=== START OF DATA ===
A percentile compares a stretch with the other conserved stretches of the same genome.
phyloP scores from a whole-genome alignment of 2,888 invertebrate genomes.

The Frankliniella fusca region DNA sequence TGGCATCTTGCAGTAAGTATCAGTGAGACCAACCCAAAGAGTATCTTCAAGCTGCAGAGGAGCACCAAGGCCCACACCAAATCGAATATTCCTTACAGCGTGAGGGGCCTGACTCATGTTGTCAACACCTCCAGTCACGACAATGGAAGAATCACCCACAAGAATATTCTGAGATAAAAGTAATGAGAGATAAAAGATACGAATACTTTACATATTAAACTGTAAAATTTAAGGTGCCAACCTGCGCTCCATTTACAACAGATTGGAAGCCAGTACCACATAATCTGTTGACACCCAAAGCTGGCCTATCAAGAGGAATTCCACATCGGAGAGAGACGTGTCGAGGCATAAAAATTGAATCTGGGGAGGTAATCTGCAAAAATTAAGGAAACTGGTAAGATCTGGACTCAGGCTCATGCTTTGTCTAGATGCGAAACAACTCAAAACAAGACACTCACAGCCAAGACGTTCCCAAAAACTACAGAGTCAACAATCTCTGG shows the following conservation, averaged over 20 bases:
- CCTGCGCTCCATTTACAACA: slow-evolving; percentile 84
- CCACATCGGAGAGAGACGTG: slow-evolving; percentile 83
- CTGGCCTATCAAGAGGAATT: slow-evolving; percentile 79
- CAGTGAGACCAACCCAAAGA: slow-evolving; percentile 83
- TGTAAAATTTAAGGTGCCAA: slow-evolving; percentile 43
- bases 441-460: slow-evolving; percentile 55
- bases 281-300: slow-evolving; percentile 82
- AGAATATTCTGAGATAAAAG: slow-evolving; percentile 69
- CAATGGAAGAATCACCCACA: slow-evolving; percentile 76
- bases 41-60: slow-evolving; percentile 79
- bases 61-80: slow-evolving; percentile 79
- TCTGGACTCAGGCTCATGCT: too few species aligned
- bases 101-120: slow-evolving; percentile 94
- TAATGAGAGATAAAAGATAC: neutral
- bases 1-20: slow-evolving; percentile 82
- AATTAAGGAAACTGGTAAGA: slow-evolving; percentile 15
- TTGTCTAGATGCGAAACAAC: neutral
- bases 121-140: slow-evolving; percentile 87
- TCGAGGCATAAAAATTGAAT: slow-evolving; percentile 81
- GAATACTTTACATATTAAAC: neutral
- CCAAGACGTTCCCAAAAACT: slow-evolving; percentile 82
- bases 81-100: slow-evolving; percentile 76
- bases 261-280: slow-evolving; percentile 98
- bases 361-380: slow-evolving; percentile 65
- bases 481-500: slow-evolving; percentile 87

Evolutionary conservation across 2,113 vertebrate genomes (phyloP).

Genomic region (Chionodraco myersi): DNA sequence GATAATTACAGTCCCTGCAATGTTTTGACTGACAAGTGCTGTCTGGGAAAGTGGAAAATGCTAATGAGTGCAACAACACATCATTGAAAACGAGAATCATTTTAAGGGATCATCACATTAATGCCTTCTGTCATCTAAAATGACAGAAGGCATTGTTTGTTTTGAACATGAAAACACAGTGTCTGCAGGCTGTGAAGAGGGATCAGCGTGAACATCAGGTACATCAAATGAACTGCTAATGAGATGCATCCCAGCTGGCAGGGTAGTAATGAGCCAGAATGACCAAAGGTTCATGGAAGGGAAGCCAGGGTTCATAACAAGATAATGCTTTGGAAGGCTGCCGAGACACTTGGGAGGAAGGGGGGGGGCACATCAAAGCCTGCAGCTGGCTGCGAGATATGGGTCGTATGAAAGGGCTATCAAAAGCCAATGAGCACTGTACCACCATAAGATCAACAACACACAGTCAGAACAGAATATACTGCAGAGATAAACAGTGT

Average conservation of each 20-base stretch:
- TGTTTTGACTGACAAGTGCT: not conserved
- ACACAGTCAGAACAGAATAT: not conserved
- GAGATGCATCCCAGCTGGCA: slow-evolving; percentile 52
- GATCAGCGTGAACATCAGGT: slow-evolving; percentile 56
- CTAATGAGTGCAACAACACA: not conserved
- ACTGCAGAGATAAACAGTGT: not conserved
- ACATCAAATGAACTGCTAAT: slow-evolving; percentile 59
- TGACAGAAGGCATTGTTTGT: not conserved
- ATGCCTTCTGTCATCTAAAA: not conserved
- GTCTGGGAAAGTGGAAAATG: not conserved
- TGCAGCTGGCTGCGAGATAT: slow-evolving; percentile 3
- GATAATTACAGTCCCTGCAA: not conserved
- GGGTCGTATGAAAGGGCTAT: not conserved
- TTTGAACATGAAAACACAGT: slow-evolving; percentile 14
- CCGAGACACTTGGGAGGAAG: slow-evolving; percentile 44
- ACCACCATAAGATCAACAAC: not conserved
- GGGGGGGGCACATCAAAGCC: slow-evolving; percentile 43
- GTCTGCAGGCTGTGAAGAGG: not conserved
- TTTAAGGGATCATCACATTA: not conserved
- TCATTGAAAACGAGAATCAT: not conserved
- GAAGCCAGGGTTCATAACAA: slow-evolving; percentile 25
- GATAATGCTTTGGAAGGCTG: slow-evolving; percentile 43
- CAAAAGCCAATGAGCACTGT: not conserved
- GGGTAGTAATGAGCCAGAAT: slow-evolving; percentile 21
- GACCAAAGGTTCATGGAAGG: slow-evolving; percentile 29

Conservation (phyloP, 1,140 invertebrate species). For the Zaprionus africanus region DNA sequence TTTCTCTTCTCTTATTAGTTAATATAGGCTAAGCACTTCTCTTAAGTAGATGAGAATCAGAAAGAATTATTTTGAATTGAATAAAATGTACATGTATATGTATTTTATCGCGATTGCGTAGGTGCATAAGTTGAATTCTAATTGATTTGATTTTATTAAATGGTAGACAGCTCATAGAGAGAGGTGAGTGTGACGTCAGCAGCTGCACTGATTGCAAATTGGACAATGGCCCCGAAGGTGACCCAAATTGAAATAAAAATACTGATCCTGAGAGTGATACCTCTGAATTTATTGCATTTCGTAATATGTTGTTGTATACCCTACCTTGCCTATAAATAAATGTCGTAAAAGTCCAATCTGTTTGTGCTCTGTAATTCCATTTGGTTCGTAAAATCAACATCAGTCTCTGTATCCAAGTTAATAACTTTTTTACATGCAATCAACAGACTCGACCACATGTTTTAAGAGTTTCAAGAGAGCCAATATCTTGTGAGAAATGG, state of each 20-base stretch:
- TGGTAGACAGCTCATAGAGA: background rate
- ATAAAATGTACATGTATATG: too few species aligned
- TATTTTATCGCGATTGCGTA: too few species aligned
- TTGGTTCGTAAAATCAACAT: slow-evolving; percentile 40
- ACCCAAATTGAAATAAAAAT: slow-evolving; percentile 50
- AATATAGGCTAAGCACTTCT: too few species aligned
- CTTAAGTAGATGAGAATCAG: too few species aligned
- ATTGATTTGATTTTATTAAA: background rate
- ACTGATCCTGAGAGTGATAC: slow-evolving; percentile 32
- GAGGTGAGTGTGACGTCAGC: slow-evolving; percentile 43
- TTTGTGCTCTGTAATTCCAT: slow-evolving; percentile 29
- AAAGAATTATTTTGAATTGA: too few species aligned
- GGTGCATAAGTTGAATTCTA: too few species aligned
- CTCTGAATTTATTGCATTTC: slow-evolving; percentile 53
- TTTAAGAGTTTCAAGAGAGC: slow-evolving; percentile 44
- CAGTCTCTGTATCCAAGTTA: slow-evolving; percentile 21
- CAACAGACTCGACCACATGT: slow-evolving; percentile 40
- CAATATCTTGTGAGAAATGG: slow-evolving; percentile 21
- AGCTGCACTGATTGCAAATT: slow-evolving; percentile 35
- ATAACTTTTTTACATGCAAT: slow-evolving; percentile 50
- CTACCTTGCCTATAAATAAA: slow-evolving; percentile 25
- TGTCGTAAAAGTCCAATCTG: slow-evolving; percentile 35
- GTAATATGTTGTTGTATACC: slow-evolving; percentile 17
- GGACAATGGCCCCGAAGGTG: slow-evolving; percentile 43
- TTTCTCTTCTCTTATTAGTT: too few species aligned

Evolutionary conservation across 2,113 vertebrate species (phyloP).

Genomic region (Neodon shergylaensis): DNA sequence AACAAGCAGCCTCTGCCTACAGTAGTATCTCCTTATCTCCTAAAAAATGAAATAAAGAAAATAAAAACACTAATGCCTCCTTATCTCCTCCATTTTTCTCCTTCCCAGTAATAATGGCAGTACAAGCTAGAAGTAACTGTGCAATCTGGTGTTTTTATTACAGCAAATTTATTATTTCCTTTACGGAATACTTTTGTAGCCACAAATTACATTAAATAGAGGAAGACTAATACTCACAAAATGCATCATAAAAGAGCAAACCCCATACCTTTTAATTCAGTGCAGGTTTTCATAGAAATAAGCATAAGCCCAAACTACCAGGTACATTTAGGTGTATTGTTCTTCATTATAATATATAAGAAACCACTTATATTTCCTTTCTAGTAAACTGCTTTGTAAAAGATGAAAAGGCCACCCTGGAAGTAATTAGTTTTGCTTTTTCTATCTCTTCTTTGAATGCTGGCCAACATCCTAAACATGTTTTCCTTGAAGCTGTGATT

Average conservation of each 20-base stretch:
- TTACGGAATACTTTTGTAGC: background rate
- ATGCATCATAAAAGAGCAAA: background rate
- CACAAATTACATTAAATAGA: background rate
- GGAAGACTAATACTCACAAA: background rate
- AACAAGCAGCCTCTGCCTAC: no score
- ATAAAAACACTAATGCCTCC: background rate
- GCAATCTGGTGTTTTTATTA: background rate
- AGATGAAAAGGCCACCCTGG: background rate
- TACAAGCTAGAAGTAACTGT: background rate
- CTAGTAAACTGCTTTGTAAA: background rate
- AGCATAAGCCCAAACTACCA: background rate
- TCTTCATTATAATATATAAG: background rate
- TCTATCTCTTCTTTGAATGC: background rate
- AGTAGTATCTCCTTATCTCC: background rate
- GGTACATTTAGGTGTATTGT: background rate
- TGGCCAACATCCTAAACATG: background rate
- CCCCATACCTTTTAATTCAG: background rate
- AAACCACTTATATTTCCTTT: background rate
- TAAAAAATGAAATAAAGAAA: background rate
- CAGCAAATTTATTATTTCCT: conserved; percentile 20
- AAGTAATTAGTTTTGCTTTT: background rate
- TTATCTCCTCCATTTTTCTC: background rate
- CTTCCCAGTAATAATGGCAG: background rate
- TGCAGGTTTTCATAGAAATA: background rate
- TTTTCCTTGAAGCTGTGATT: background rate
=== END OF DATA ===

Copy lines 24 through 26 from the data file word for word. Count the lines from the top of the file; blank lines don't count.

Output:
- CCAAGACGTTCCCAAAAACT: slow-evolving; percentile 82
- bases 81-100: slow-evolving; percentile 76
- bases 261-280: slow-evolving; percentile 98